Letters to the Editor – September 2

WAF general manager customer services Sekove Uluinayau, left, WAF board director Kamal Gounder and director Fiji Meterological Service Ravind Kumar during a press conference in Suva last week. Picture: JONA KONATACI

Cutting back
Don’t order us to cut down on our showers. Order people to not cut down trees.
Baka, mangrove or any. COP23 and all … ha!
Manoj Lal Patel
Drasa Avenue, Lautoka

Power poles
INSTEAD of moaning over the loss incurred by the burnt power poles, I believe EFL will do better to implement preventive measures to counter such risk.
They can either replace them with concrete poles or install them away from the cane farms.
SELWA NANDAN
Lautoka

Parliament saga
Personally, I’m not in favour of walkouts. One is representing, therefore be present, voice concerns for the record, stand the ground, declare stand by abstaining the vote, never walk out.
If a member, I voted for ever walked out, they will surely hear from me directly and/or lose my vote.
Nigel Fiu Owls Perch, Lautoka

Dump fire out
Yes, the fire is out. Sometimes saying “sorry and we are doing our best” is not enough!
Allen Lockington Kava Place, Waiyavi, Lautoka

Happy Father’s Day
“When it comes to Father’s Day, I will remember my dad for both being there to nurture me and also for the times he gave me on my own to cultivate my own interests and to nurture my own spirit.” (Jennifer Grant).
While our mothers are the heart of the family, the dad will always be the head.
Father’s Day honours fathers and celebrates the bond attached to fatherhood and the influence of fathers in our society and fathers are in for some real treat today as we recognise their contribution to our lives.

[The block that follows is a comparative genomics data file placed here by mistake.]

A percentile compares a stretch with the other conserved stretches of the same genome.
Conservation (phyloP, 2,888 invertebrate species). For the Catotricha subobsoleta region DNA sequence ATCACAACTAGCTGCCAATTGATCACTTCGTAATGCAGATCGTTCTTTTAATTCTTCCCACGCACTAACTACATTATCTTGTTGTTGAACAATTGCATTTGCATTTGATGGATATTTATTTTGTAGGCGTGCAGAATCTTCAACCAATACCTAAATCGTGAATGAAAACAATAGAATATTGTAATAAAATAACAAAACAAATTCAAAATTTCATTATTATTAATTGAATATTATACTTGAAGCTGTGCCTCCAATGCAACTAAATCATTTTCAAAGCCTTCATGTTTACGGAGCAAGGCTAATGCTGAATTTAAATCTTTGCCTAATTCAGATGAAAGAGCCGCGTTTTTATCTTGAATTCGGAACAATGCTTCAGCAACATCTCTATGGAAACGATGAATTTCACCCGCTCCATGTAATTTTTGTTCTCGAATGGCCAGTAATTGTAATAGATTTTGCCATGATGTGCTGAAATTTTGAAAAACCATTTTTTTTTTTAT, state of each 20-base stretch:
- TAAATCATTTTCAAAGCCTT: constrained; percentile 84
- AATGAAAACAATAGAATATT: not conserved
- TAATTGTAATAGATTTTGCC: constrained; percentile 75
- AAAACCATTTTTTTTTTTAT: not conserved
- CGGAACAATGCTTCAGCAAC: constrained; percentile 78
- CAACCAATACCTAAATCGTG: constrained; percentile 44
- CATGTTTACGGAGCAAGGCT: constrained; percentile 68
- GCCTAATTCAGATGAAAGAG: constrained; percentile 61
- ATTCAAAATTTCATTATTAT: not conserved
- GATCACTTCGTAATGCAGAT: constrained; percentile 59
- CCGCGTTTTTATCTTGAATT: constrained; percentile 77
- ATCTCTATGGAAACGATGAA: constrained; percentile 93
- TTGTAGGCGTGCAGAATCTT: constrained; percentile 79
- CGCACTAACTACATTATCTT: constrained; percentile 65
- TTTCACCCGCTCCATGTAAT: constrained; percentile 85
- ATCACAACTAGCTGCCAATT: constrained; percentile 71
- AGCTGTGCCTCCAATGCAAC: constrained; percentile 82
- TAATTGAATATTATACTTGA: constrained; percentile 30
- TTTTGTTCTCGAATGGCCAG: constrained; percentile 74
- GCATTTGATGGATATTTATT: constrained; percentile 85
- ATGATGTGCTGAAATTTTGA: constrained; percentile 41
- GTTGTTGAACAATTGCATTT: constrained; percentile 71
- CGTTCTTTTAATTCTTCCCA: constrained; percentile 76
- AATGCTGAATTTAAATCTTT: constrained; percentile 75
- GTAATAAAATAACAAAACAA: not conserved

Sadly, for some fathers today will be a normal working day.
On the other hand, while fathers may not have the charisma that our mothers have, it is worthy to recognise their contribution. Sharing my personal experience, my dad is my best friend, a wonderful father and the ‘friendly’ boss of our small household. When I do something that is exciting and he likes it, it feels three times as good as one can imagine. He takes out time to read my letters and on a lighter note he will always find a fault.
If I end up doing something that goes against his rule books then he counsels me like a good friend and I don’t mind my dad’s words because I know they will benefit me in the long run. I consider myself fortunate enough because my dad was my teacher apart from being my father.
The moments of my upbringing in Savusavu will never be erased but are always missed.
Dad made sure that whatever little he earned was able to meet our basic needs and wants and fulfilled our extra desires during religious occasions such as Diwali and Christmas and paying for our sporting tickets.
We were in Wainikoro and the area did not have access to mobile phones, electricity and TV so we would travel to Labasa Town to watch sports aired live on TV, especially English Premier League, 7s and 15s rugby and local soccer.
My fantastic dad provides advice and support when the need arises.
It saddens me, on the other hand, when I read about children deserting their dads for their own pleasure and benefit. I feel for our senior citizens at the senior citizens’ home who await the return of their sons and daughters to take them home.
Finally, I wish all our dads a happy and blessed Father’s Day.
I conclude with the words of Wayne Rooney, “Becoming a dad means you have to be a role model for your son and be someone he can look up to”.
Happy Father’s Day to all our fathers!
Rajnesh Ishwar Lingam
Nadawa, Nasinu

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